Suck Wind? 
Posted: 29 July 2008 09:53 AM   [ Ignore ]
Total Posts:  1
Joined  2008-07-29

I’ve been puzzling over the origin and meaning of this phrase for the past few weeks.  I heard it from retired NYC cop who used it to mean, “to be broke,” i.e. to have no money.  Most of the usage I’ve found online has been, in what I’m sure is incorrect, similar in meaning to “suck” but with a bit more emphasis.  One or two things I’ve found have hinted at a sailing origin, which is what I consider the most believable.  One business headline read, “Wal-Mart Continues to Suck Wind from All Other Retailers” and the article was about Wal-Mart sales going up during the current economic downturn while most other retailers are experiencing declining sales.  Anyone have an idea?

Posted: 29 July 2008 11:17 AM   [ Ignore ]   [ # 1 ]
Total Posts:  3298
Joined  2007-01-31

I’ve only previously heard it to mean “suck in air”, either in the case of someone breathing heavily (after exertion, etc.:"He was sucking wind by the time he got to the third floor.") or in the case of machinery leaking or pulling air inward inappropriately (e.g. “Not only is there no water pressure, when you open the faucet it sucks wind.")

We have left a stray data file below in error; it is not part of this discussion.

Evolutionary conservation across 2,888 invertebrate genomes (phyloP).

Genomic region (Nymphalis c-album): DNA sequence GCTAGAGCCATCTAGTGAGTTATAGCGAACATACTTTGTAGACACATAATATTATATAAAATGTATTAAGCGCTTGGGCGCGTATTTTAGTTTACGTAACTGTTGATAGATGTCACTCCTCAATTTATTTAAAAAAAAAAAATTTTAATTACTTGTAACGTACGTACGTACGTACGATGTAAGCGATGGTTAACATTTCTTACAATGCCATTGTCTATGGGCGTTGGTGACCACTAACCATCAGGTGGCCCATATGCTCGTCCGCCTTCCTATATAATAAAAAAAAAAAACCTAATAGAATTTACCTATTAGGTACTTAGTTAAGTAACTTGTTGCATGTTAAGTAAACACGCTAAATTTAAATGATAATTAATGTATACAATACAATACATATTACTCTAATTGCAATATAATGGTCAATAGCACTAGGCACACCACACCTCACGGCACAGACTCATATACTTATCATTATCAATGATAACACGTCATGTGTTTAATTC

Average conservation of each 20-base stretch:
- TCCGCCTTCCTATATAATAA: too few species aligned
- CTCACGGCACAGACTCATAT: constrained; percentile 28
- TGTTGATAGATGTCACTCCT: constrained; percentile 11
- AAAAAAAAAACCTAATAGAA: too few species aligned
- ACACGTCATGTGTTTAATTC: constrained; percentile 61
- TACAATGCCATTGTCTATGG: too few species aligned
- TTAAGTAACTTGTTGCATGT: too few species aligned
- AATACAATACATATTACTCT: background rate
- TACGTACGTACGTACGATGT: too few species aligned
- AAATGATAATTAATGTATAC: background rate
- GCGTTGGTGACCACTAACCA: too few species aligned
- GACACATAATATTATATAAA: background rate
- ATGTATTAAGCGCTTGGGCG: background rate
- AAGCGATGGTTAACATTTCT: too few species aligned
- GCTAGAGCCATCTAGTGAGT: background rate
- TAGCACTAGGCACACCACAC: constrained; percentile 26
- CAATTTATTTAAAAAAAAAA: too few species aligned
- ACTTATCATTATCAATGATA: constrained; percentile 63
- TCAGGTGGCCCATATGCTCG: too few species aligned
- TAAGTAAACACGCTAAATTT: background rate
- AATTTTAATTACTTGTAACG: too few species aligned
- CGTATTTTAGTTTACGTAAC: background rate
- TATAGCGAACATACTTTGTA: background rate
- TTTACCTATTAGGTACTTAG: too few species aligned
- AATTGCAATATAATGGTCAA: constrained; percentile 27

Certainly there are nautical expressions referring to positioning one ship so that it is upwind of another: I’ve heard “taking the wind out of their sails” or “stealing their wind” (the former well generalized as an stock expression even in non-nautical situations), but I’ve never heard “suck” in this context.  I tend to suspect that “suck the wind out of their sails” is a latter-day conflation of “suck wind” with those genuinely nautical phrases, though if someone turns up an actual usage from the age of sail I’d have to reconsider.

Posted: 29 July 2008 10:26 PM   [ Ignore ]   [ # 2 ]
Total Posts:  2483
Joined  2007-02-19

I confess i’ve never heard the expression. To me it suggests an infant, suckling ineffectually at its mother’s bosom --- most infants suck some wind, which must subsequently be expelled as a burp (oh most musical of words!), or belch, or grepps (Yiddish), or borborygm.  In a figurative sense, the exprssion suggests working hard at some activity, with little tangible benefit. Of course all this is purest speculation, but as languagehat recently reminded us, what isn’t?

I wouldn’t trust Internet usage about anything to do with language. One of the most horrifying things about most users of the Internet is their ingnorance, and consequent shoddy misuse, of the language they are trying to communicate in. This site, language-wise, is like a tiny island of light in an immense ocean of darkness --- that is one of the reasons why I love it.

Posted: 30 July 2008 06:25 AM   [ Ignore ]   [ # 3 ]
Total Posts:  5849
Joined  2007-01-03

I’ve always understood it to be a reference to athletics. To suck wind is to be tired, gasping for air.

Posted: 30 July 2008 03:08 PM   [ Ignore ]   [ # 4 ]
Total Posts:  85
Joined  2007-04-19

I agree with Dave; I’ve heard the expression a number of times, always in the context of an exhausted athlete.

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